26 April 2011

Podcast now available on our research project with the Royal Albert Memorial Museum

Fiona answers questions after her presentationFiona Hutchison's presentation on ' The Socio-cultural Impacts of Museums in their Local Communities' is now available to download as a MP3 podcast.

The podcast was captured during one of the Centre for Sport, Leisure and Tourism Research's monthly talks on our research projects. 

This project is a CASE studentship in partnership with the Royal Albert Memorial Museum in Exeter. The museum is currently undergoing a re-development of its main building and will re-open in December 2011. The challenge of this studentship is to create an informed approach to measuring the socio-cultural impact of the museum in the period immediately following its re-opening, which is relevant to the current and future policy climate and meets the needs of this specific regional museum.

Fiona's podcast and accompanying presentation slides are available from our Downloads section.

More information about Fiona's project is available on the project profile.

19 April 2011

PhD student scoops prestigious European award

Photo of the Blue Lagoon Spa in IcelandEinar Svansson, a University of Exeter Business School student affiliated with the Centre for Sport, Leisure and Tourism Research, has won a prestigious European award for research he conducted about the Blue Lagoon in Iceland.

Einar was presented with the Best Paper award at the Travel and Tourism Research Association (TTRA) European conference in Lausanne.

The Blue Lagoon is a famous tourist destination in Iceland, with eighty per cent of inbound travellers visiting it. This equates to more than 400,000 visitors each year. Einar’s winning paper investigated how its customers are cooperating closely with the staff at the resort to develop new products and services. The customers fall into two categories; the first users were psoriasis skin patients using the lagoon water to help heal their irritated skin, the second group are health tourists which helped it to become one of the biggest public spa resorts in the world. The research that Einar conducted is perhaps one of the first examples of using data to highlight the importance of ‘open innovation’ in the leisure industry.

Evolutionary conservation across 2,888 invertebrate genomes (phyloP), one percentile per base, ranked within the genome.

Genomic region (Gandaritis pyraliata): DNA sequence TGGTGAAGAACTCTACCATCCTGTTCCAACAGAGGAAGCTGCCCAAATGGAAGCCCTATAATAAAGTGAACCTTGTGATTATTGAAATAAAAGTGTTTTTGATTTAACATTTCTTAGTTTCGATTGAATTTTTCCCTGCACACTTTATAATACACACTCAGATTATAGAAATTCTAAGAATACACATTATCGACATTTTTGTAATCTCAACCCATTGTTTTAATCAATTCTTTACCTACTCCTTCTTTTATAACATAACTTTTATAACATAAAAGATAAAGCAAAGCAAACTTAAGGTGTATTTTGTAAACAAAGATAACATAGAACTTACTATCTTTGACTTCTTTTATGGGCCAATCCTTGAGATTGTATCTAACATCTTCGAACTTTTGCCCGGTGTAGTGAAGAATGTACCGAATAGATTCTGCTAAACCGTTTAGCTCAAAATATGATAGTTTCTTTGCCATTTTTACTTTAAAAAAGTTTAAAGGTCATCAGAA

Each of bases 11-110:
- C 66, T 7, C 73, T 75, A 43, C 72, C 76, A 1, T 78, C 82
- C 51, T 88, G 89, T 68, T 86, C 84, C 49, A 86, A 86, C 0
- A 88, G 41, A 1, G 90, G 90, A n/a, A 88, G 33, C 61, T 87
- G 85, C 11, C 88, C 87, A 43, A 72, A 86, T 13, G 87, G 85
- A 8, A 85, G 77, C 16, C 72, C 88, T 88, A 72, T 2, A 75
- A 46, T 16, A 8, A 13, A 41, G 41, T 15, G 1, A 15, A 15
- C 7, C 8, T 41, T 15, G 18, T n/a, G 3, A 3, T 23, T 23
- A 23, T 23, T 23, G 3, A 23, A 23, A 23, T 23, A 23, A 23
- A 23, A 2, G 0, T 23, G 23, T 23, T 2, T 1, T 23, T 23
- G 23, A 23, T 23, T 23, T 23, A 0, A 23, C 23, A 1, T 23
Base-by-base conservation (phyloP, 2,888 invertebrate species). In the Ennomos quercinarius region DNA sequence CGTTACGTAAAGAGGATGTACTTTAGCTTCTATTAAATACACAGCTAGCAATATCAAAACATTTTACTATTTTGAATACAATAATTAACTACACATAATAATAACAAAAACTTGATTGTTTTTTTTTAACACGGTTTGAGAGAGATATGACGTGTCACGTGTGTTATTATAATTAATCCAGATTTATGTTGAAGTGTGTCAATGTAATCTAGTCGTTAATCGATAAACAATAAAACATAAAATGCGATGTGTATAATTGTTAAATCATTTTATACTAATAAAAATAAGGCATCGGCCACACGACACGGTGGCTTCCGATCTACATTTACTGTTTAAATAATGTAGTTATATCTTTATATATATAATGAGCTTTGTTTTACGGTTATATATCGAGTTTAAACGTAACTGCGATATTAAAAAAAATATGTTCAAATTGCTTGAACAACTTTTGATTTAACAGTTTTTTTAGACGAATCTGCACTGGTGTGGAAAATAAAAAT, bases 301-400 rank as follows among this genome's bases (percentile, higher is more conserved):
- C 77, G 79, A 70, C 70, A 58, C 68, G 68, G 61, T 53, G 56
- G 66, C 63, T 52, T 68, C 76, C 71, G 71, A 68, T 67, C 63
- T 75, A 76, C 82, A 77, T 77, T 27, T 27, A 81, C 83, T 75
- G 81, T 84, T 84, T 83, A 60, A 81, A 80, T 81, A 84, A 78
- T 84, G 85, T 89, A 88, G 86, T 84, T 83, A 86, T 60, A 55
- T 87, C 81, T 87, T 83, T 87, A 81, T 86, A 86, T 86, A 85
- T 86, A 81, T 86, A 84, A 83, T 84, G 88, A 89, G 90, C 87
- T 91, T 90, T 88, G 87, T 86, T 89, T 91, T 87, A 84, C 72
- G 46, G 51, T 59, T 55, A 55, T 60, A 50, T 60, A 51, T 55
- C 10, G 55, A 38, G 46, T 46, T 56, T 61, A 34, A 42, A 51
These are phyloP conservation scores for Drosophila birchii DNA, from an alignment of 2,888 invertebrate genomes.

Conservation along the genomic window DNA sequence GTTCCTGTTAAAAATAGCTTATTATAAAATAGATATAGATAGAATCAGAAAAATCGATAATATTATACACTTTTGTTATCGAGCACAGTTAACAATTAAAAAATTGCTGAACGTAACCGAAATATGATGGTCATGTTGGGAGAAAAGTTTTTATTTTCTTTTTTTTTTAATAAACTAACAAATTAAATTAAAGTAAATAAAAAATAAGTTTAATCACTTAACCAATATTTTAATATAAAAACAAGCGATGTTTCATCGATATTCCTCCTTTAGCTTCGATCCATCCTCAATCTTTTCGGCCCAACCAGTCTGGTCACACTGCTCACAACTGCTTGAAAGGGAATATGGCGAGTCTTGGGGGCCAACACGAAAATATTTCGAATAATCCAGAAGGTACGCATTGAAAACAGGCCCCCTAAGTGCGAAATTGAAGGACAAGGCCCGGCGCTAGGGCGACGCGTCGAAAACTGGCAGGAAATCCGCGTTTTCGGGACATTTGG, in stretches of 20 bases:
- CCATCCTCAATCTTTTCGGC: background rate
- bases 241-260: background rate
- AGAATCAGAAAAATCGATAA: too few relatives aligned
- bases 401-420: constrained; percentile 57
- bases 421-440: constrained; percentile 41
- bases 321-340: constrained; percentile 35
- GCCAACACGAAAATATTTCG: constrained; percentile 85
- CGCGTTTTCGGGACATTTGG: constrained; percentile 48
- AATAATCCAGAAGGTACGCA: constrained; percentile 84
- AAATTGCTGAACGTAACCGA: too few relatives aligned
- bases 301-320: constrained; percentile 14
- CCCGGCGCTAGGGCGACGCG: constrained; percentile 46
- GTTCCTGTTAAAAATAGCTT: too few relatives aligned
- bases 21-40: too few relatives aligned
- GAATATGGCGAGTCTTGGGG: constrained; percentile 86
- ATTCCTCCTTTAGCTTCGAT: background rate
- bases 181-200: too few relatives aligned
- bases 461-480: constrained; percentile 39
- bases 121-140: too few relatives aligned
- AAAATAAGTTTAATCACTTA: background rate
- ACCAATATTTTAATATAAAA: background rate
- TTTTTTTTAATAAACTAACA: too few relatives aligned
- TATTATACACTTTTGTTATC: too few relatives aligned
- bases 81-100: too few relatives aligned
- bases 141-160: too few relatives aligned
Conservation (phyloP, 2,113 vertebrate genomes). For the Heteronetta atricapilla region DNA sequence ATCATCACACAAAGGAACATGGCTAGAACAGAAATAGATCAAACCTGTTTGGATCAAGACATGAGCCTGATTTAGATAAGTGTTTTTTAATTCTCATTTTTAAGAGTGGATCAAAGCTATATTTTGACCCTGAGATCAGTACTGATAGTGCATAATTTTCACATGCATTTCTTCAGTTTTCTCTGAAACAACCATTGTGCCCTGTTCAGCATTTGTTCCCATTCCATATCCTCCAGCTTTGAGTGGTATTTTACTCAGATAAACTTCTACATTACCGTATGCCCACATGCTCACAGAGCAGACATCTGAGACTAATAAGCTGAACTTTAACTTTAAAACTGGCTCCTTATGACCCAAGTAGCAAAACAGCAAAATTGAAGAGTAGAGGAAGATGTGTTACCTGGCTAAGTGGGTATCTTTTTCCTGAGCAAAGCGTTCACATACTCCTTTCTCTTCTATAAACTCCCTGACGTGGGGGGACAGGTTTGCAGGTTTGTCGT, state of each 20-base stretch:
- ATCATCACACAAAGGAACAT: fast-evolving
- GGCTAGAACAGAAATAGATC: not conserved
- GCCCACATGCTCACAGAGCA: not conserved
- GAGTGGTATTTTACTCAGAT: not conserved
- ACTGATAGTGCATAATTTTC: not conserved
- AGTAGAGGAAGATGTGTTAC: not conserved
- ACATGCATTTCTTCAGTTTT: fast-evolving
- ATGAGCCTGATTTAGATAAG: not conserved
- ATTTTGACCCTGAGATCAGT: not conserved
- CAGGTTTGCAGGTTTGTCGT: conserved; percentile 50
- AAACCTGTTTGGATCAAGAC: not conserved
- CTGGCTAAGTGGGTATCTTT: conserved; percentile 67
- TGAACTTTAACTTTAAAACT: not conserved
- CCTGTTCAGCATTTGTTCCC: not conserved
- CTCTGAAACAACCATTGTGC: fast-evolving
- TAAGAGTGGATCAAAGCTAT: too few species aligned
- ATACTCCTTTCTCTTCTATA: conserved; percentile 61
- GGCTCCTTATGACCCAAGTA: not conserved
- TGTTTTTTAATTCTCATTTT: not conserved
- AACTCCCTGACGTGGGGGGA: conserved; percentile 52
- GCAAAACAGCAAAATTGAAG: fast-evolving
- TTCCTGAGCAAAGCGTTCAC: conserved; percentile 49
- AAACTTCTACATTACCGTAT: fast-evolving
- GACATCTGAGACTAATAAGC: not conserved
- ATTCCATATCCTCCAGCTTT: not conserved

Einar commented, ‘I was completely taken by surprise when the announcement came that I had won the award. Now it has sunk in, I am really delighted for myself and for the Business School to be recognised in this way. I hope to continue my research in this area and undertake more studies of the Blue Lagoon.’

Tim Coles, Director of the Centre for Sport, Leisure and Tourism Research and one of Einar's supervisors, said, 'We couldn't be more proud of Einar and his achievement. Einar's research is an important contribution to understanding consumer-led innovation in the tourism sector, and he has been fully committed to achieving the highest standard in his research.'